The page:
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Cyclone Gabrielle: Death Toll and Missing Persons

Flood waters reaching the ceiling in Eskdale. (Photo RNZ)

Dr Malini Yugendran

Auckland, February 20, 2023

The devastation caused by Cyclone Gabrielle is becoming more apparent with every passing day.

Death Toll and Missing Persons

According to Eastern District Commander Superintendent of Police, Jeanette Park, the death toll from the cyclone has now risen to 11.  She added that of the 6,000 people identified as uncontactable, half of those cases have now been addressed, with 3,000 people found. The real number of unaccounted-for people, however, is unknown because some reports are duplicates of the same person. The police are continuing to work on finding those who have not yet been located.

Floodwaters swept into Hawke’s Bay, not only damaging homes but also killing a two-year-old girl. RNZ reported that the Hawke’s Bay Regional Council has defended its decision not to evacuate Esk Valley, arguing that the information supplied was insufficient to warrant a widespread or official evacuation.

Seven of the 10 sites monitoring river flows and rainfall in the Esk Valley had gone offline, leaving the council unable to acquire more data. The council has acknowledged that questions must be answered and weekly reviews must be conducted.

Many Aucklanders are still unable to return to their houses in Muriwai and Piha. According to Auckland Emergency Management (AEM), the majority of building evaluations in Muriwai, Piha, and Karekare had been completed, but the instability of the terrain around evacuated streets remained a significant safety risk. Access to certain sections of Muriwai was restricted to those with AEM authorisation.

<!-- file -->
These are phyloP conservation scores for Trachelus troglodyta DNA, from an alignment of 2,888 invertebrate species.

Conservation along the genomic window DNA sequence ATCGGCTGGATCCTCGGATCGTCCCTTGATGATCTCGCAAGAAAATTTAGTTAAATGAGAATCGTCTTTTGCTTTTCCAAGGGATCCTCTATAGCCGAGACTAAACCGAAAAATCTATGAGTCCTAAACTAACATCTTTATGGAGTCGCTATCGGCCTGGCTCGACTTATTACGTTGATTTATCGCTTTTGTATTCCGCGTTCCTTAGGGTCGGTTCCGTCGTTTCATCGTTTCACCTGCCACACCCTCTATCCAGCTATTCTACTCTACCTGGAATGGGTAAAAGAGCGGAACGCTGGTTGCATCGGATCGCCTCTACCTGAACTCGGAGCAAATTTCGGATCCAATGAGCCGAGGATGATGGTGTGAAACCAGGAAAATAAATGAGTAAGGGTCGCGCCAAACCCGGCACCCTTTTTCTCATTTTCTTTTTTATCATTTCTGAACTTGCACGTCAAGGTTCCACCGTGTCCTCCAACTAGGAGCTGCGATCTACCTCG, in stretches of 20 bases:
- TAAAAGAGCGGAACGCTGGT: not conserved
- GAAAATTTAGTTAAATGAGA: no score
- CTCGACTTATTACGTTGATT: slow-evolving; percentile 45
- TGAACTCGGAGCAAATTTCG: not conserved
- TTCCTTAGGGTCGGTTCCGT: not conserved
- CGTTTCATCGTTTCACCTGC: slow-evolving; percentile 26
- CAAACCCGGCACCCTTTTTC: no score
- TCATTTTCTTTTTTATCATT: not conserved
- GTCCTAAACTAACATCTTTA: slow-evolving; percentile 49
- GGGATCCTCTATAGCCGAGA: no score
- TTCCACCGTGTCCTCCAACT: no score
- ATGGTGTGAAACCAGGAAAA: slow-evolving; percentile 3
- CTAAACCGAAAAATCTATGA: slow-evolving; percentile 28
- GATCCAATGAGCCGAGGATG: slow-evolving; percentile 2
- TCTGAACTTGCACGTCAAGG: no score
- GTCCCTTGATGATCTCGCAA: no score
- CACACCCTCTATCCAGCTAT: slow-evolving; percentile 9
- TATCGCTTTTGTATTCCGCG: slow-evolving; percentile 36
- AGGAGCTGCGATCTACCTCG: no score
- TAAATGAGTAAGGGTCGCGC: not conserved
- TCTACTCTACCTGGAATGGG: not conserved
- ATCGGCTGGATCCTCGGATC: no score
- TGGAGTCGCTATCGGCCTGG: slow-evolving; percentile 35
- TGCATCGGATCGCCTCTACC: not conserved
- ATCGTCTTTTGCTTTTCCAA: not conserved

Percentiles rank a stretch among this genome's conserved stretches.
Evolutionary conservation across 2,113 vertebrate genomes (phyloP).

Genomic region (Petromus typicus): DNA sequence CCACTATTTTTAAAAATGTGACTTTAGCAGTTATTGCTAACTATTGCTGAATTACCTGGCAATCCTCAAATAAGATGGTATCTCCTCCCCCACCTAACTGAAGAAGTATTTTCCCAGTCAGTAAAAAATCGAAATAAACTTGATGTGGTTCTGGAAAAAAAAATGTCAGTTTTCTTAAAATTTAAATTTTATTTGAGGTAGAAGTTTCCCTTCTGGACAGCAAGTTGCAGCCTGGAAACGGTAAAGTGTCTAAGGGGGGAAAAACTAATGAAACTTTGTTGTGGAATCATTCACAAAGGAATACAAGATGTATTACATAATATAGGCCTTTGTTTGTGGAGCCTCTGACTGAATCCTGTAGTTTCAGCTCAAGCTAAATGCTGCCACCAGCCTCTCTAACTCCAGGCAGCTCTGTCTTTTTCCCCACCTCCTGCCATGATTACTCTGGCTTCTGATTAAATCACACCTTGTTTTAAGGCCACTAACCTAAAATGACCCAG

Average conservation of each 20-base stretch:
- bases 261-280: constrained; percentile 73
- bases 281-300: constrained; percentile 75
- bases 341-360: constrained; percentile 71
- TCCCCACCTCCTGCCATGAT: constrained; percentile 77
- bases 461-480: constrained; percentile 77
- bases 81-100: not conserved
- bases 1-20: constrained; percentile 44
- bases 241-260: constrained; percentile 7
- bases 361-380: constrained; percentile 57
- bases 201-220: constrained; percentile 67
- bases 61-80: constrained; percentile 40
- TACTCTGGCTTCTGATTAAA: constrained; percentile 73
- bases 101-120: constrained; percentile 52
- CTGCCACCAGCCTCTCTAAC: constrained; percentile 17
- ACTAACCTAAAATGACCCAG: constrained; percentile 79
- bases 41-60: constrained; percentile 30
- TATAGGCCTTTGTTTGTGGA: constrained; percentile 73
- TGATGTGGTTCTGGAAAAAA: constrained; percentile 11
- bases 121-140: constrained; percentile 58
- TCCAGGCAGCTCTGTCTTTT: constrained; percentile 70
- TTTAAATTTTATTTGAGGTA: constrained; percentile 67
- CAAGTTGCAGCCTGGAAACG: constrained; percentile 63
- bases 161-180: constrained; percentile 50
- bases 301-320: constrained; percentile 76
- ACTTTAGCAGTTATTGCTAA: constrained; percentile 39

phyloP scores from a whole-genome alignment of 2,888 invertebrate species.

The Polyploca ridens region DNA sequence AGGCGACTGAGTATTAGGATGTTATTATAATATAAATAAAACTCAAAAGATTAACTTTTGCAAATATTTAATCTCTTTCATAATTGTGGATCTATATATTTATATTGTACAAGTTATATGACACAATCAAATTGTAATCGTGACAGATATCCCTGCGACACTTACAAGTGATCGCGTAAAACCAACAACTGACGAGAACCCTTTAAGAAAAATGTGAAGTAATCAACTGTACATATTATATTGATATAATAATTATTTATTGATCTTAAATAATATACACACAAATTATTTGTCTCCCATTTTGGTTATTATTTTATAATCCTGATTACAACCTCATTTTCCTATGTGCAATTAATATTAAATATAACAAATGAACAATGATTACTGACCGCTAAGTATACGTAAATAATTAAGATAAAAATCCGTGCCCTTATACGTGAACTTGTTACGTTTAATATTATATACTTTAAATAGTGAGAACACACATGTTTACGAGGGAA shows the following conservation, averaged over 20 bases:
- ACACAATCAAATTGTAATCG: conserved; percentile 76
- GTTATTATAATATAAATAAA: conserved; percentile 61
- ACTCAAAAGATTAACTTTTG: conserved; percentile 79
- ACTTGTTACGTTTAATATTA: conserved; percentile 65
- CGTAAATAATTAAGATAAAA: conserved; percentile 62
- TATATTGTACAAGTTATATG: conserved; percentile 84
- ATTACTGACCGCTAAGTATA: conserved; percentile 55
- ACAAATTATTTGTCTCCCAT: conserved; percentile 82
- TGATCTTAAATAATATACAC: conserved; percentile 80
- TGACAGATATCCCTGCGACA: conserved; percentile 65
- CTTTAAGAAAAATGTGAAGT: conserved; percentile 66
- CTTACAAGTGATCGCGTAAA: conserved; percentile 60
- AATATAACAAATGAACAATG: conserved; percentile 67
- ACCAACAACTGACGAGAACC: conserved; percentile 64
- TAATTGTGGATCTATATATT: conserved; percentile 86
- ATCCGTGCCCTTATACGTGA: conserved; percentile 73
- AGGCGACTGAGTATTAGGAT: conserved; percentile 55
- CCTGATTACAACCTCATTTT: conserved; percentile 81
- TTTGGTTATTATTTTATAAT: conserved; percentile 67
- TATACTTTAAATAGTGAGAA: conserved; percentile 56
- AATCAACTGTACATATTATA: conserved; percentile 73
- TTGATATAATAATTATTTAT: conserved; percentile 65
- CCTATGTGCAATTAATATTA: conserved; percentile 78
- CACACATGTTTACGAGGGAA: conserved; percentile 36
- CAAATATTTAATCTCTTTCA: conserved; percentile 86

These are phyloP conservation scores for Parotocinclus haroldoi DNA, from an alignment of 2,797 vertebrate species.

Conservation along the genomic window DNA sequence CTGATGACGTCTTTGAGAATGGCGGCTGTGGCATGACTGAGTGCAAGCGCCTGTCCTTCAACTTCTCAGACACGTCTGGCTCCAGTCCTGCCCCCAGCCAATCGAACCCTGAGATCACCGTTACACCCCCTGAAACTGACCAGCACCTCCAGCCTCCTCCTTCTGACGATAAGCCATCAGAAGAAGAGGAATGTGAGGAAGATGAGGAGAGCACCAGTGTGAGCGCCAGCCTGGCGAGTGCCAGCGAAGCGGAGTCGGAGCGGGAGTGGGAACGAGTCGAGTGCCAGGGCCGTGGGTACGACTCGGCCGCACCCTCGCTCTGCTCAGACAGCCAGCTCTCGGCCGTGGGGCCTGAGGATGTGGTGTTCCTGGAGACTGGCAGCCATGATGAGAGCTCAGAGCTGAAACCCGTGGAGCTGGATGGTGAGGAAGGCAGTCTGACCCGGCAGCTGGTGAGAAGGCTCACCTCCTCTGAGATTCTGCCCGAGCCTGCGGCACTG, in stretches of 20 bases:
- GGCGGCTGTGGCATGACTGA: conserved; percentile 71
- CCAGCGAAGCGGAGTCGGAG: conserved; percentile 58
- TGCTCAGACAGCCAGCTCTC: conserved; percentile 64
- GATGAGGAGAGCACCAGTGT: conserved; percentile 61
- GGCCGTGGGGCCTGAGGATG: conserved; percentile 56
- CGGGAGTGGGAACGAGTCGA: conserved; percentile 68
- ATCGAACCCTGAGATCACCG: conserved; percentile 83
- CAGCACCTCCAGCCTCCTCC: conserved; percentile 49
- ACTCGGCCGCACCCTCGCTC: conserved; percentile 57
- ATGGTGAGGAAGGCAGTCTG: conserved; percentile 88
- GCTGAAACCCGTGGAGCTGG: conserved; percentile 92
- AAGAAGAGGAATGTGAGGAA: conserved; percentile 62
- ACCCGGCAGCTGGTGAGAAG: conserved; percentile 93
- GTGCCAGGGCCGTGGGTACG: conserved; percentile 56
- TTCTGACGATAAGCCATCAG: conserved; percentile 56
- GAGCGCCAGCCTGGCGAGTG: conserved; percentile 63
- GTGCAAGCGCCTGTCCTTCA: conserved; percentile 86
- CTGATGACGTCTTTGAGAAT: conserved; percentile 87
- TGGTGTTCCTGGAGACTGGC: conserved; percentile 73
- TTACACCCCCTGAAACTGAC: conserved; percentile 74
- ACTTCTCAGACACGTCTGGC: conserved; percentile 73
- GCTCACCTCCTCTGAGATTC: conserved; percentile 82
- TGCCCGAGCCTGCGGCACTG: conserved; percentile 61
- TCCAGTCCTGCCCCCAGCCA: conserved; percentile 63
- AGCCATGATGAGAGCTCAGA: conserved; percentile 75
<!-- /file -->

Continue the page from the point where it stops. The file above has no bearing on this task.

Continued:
The Muriwai water treatment plant remained out of service, and an alternative water supply plan is being developed.

Other impacts

RNZ reported that the storm has left approximately 28,000 houses without electricity and severely disrupted telecommunications, fresh water, and supply chains. Crop damage has been significant, with many crops completely destroyed.

The Gisborne primary water treatment plant is finally operational; however, water usage limitations remain in place.

Wairoa’s cellular service has been restored, and the water supply is operational, albeit a boil water advisory remains in effect.

As part of the recovery efforts, the police are sending an additional 25 officers to Hawke’s Bay and Tairwhiti, joining the 120 already on the ground.

On Tuesday, the navy is expected to arrive in Napier, carrying five Bailey Bridges and 20 generators.

The New Zealand government has accepted assistance from Australia and Fiji, while the US has provided critical satellite imagery of the impacted areas.

According to NZ Police, looting has been an issue in several locations. 42 persons have been detained in Hawke’s Bay and 17 in Tairwhiti since Tuesday on looting and dishonesty allegations.

Prime Minister Chris Hipkins said that the country has to reprioritise and refocus its efforts and resources to build back better and become more resilient than before. Mr Hipkins noted that for far too long, the country has underinvested in infrastructure and that this must change.

Other information

For road closures and public transport impacts in the region, visit AT website for updates.

Rapid Building Assessment team assessing affected properties, contact 0800 22 22 00.

Civil Defence Centres, Shelters, and Community Support Hubs, call 0800 22 22 00.

Five regional parks closed for safety, including Waitākere Ranges and Muriwai. Domain Crescent and Motutara Road closed, entry with authorisation only.

Rayner Rd is restricted to foot traffic.

Water infrastructure in Muriwai impacted, tanker providing emergency water at Sand Dunz Cafe and community water sites available in Waitākere and Piha.

Dr Malini Yugendran is an Indian Newslink Reporter based in Auckland.

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